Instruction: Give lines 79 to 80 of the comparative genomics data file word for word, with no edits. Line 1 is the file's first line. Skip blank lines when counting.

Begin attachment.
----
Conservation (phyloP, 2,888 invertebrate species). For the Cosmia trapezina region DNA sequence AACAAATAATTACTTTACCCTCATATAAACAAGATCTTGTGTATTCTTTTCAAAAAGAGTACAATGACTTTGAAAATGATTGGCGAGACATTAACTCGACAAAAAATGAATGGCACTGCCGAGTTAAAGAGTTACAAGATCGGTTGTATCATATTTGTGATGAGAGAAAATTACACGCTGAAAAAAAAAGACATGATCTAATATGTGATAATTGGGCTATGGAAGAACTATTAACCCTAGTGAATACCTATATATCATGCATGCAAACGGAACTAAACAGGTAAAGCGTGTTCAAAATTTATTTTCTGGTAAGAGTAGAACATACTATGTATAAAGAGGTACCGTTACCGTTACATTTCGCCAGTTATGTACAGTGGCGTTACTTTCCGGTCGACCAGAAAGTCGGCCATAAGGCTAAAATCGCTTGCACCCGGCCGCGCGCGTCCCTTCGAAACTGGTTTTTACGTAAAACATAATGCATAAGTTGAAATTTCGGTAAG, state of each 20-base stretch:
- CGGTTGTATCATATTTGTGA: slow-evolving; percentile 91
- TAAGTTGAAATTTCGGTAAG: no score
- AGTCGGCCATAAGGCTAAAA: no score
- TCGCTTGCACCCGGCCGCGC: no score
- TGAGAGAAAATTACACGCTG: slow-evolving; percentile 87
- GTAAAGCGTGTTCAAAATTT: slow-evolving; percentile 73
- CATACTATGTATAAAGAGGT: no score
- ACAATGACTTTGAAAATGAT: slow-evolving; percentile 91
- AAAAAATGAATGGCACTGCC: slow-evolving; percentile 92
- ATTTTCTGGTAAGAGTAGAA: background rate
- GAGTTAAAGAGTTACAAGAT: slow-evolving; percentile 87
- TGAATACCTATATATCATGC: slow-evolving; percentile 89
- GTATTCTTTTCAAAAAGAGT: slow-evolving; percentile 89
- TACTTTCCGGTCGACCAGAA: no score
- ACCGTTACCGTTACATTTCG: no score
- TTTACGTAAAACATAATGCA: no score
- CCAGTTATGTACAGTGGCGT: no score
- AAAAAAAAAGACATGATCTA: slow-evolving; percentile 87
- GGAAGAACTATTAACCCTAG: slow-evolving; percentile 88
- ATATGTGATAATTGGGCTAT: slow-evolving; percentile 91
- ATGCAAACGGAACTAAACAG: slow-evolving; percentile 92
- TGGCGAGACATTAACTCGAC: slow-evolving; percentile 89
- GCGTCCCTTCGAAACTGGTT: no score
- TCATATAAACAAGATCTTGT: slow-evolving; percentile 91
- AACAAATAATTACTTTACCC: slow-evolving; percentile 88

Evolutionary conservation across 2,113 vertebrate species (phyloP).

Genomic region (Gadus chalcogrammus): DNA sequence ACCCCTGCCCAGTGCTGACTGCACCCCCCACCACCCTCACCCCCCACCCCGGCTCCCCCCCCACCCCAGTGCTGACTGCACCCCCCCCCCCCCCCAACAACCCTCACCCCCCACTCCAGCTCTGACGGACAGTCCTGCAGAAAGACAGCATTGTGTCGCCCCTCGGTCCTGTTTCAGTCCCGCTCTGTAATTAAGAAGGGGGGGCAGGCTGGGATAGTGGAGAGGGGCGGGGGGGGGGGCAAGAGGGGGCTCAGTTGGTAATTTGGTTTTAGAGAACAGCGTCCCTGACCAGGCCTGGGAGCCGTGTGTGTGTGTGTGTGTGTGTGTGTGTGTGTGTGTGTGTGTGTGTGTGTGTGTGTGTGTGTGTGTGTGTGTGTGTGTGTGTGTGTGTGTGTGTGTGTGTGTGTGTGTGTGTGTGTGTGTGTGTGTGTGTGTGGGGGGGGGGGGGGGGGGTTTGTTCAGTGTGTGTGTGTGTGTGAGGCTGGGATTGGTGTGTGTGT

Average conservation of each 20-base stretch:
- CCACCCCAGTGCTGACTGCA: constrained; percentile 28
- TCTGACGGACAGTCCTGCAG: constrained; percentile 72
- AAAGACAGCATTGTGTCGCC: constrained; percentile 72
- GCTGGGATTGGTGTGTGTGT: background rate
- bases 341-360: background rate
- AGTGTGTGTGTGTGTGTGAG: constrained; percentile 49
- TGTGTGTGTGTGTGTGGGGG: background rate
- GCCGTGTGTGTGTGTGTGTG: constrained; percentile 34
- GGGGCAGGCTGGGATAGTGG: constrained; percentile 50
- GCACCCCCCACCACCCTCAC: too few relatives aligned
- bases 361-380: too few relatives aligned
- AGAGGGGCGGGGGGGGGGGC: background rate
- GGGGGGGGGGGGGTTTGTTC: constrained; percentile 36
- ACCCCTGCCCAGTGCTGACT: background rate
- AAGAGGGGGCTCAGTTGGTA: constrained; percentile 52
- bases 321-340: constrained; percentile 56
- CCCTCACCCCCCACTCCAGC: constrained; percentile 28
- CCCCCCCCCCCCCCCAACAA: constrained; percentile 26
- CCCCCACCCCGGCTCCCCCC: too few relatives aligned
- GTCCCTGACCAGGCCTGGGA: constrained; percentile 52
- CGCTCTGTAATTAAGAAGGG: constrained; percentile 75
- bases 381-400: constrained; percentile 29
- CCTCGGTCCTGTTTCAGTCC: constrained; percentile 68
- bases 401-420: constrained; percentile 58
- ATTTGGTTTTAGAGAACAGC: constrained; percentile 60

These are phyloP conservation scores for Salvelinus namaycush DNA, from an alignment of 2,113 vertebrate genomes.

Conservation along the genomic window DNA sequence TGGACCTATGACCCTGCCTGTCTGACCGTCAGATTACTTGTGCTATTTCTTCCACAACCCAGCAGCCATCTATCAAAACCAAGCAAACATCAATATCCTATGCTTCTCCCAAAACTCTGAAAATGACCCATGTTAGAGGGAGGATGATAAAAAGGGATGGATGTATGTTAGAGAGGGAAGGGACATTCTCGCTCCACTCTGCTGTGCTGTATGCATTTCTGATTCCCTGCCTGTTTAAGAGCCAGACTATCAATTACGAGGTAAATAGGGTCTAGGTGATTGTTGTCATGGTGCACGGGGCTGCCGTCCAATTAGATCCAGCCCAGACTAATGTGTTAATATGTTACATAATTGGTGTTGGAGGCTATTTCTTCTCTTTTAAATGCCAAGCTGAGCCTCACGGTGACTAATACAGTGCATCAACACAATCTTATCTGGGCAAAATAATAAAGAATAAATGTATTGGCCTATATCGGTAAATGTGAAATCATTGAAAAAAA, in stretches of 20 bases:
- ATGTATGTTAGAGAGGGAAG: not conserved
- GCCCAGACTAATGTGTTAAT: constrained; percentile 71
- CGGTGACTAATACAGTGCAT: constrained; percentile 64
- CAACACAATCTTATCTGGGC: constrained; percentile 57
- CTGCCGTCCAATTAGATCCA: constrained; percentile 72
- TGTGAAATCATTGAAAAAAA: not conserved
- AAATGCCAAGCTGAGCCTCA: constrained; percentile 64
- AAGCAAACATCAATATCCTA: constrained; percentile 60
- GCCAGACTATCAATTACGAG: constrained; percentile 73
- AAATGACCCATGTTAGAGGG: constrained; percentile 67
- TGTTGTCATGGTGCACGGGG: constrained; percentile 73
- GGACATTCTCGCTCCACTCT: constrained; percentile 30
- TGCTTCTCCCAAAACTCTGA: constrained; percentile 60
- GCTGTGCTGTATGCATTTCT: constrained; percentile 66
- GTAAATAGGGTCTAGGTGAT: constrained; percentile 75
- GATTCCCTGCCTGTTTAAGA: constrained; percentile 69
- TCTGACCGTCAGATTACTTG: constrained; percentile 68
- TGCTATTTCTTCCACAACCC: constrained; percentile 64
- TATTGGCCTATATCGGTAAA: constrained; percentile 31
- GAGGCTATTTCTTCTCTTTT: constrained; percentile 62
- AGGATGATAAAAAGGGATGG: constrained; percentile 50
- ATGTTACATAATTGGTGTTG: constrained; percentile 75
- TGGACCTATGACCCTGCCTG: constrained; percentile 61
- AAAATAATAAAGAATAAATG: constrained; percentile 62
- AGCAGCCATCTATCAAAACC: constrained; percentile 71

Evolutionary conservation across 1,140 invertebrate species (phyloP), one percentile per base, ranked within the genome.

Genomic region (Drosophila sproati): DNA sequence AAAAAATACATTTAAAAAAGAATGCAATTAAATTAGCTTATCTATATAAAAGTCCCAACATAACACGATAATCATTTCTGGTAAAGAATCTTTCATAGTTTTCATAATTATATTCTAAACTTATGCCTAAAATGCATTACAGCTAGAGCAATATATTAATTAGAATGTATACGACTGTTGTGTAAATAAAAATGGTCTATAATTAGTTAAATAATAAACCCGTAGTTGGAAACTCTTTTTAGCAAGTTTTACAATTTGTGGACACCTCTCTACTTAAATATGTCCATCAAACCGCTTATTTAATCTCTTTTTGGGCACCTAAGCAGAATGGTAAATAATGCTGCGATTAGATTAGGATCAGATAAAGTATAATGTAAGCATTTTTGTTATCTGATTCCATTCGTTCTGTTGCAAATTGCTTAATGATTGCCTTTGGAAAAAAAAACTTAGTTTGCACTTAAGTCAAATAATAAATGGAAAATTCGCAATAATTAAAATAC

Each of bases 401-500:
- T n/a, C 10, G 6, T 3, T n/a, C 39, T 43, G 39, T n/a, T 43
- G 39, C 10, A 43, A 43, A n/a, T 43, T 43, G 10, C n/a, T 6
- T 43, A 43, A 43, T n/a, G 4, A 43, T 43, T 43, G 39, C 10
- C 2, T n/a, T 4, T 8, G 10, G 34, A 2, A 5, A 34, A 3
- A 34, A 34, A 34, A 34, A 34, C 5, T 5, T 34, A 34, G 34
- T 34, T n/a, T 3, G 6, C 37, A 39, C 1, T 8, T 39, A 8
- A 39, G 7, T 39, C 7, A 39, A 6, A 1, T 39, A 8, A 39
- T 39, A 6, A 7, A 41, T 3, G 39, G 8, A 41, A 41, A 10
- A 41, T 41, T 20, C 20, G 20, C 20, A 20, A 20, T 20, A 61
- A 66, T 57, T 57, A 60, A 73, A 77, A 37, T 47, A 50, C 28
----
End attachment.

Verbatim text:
- TGGACCTATGACCCTGCCTG: constrained; percentile 61
- AAAATAATAAAGAATAAATG: constrained; percentile 62